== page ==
Does even thinking about writing with your preschooler seem like an impossible task? With these writing tips for each age it will be a breeze. You will have them sitting up at the table practicing their writing skills as soon as you’re ready. So, whether you are still stuck at home right now or you are worried about a decrease in fine motor skills and writing check this out!
For three-year old’s writing isn’t so much about the writing as it is about the pencil grip. Small children have to fine tune those motor skills by doing things like using scissors, scribbling, tying knots, or beading. You are still asking them to “write” even if they are just scribbling. This is a good pre-writing skill. They are just one step closer by putting pen to paper and thinking they are writing. The more that you do this and keep a journal of each of their writings you will see the progress. It will go from random scribbles that look more like drawing, to small circular doodles, to wavy horizontal lines, to huge block letters (usually the letters in their name). It is an amazing process to see happen over months of work.
By age four most children have learned to write their name or all or most of the letters in their name. It is very important to them. If you are struggling to get your preschooler to sit and practice writing, then ask them to write their name for you. They will likely be very excited to do so, and even more excited to show you that they did it! Even if they are making repetitive marks they are learning. It is important that when you are showing your child how to write something or making letters for them make sure that you are both facing the same direction (or else they learn to write backwards and upside down).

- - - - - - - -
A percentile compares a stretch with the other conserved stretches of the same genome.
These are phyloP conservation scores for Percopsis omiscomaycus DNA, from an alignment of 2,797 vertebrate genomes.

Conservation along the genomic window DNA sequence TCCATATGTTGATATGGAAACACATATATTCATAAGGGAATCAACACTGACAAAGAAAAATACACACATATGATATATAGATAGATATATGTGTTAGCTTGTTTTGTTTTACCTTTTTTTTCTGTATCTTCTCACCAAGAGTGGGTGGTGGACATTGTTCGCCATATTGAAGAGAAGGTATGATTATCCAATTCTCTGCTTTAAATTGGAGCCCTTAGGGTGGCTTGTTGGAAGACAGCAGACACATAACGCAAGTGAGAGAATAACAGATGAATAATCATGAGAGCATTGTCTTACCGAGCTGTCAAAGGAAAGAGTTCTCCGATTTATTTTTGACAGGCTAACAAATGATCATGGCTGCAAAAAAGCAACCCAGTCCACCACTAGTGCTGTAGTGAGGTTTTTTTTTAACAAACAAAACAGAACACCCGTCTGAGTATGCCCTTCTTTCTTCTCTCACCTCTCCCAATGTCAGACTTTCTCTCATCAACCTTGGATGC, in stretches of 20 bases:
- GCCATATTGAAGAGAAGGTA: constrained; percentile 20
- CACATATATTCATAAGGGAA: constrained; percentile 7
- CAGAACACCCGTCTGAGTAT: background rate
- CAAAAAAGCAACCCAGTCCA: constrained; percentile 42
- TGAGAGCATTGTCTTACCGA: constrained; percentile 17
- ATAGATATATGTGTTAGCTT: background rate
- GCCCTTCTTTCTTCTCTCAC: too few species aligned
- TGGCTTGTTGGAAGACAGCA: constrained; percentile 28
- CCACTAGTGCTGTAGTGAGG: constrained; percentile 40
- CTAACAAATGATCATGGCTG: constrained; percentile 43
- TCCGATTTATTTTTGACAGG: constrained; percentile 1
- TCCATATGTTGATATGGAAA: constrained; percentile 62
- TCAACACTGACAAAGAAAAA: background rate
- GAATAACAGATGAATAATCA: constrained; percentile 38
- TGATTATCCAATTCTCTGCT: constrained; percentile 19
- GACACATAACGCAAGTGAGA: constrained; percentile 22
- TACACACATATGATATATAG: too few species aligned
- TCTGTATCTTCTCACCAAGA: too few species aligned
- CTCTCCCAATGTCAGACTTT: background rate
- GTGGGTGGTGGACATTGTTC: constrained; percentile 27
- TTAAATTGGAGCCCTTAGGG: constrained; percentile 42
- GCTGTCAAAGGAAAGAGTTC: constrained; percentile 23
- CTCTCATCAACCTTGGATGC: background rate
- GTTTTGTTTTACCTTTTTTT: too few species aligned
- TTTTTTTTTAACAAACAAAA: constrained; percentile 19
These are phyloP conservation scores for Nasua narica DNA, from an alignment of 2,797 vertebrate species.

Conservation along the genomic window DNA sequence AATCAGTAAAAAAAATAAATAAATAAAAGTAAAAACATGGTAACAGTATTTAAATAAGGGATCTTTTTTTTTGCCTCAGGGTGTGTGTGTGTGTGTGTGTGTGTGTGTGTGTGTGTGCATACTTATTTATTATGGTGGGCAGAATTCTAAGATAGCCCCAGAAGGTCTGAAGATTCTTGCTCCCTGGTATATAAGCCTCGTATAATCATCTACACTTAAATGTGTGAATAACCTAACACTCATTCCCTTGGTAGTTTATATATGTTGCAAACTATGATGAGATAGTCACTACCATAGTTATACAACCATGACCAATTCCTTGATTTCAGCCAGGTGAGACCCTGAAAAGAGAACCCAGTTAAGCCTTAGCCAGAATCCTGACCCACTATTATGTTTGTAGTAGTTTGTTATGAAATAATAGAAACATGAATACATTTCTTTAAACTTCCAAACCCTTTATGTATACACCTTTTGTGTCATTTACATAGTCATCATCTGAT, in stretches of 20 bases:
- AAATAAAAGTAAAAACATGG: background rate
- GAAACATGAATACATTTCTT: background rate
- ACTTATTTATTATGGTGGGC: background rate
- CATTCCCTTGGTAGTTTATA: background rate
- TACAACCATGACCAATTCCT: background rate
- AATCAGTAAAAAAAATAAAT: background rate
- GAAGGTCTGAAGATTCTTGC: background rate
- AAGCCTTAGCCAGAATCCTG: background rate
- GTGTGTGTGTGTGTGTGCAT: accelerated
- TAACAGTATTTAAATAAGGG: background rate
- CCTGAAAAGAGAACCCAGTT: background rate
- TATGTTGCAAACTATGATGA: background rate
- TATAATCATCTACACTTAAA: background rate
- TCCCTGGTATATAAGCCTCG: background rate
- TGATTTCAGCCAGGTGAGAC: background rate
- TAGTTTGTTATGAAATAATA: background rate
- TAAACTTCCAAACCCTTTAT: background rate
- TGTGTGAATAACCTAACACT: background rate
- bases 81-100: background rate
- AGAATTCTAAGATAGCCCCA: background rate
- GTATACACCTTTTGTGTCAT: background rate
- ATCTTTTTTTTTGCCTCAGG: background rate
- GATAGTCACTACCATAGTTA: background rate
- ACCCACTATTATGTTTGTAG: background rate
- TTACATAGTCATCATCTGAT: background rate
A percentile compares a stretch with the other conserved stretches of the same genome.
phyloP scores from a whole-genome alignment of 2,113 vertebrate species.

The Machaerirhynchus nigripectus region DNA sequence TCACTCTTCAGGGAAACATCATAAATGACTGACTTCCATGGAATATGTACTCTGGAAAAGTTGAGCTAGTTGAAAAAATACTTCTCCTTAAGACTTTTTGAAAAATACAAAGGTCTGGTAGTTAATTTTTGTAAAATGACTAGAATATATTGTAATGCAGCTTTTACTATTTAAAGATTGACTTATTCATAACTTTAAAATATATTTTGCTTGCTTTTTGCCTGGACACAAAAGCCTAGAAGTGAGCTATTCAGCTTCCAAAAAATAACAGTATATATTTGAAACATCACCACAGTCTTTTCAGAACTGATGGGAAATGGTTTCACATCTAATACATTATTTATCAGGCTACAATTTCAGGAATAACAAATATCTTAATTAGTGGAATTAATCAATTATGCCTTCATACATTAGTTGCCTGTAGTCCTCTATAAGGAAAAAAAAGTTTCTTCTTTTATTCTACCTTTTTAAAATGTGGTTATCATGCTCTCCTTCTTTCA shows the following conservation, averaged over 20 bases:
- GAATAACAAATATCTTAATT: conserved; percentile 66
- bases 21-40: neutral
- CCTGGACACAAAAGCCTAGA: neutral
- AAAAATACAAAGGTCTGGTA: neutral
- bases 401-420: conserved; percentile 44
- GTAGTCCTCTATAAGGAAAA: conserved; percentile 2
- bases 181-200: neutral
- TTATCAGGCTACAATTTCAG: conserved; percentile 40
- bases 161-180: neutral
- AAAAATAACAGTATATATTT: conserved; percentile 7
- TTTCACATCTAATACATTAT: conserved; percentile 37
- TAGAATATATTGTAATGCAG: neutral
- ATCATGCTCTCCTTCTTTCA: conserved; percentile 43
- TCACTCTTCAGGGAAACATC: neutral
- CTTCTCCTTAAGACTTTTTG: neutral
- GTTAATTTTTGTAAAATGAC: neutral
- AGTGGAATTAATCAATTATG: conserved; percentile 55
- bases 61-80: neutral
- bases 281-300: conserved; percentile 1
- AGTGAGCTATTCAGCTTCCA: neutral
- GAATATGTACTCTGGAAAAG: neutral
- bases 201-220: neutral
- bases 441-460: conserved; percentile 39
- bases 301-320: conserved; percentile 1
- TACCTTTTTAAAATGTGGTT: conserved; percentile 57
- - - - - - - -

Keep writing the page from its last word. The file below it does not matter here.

Five- year old’s have a pretty firm grasp on writing for the most part. Many are still just writing in a made-up language, but much of it is real letters. If this sounds likes your kiddo, they are on a great writing path. Give them writing prompts; tell them to write a story about a dragon. See where they take it, and they will be so excited to tell you their story once they are done. Practice and repetition are a must at any age. If they are struggling with their name, then keep working at that. If they have a weak pencil grip work on fine motor skills. Also, pencil grips are a great tool to use as well. If your kiddo is on it and can do all that you ask them to, then their next level up is to practice writing inside the lines in the paper to start making smaller letters.
Writing is a fun thing to regularly practice with your child, just like reading with them each day. Make fun activities like tracing letters with glitter or colored salt/sugar/rice. Pull out those take out chop sticks and they can make letters out of them. Set up a special writing area for your child it will make writing feel important like it is their job; big hit especially if you already have a home office just build in there.
Have fun writing with your children by making fun games and doing fine motor (pencil grip strengthening) activities. Remember that every child is different; not all will reach the same milestones at the same time. You cannot compare your second child to your first. You cannot criticize your parenting skills either even if you are doing the exact same steps. Writing is a major milestone. Remember back to that first time they sat up; same concept. Only repetition will make for perfection.
Lead Pre-Kindergarten Teacher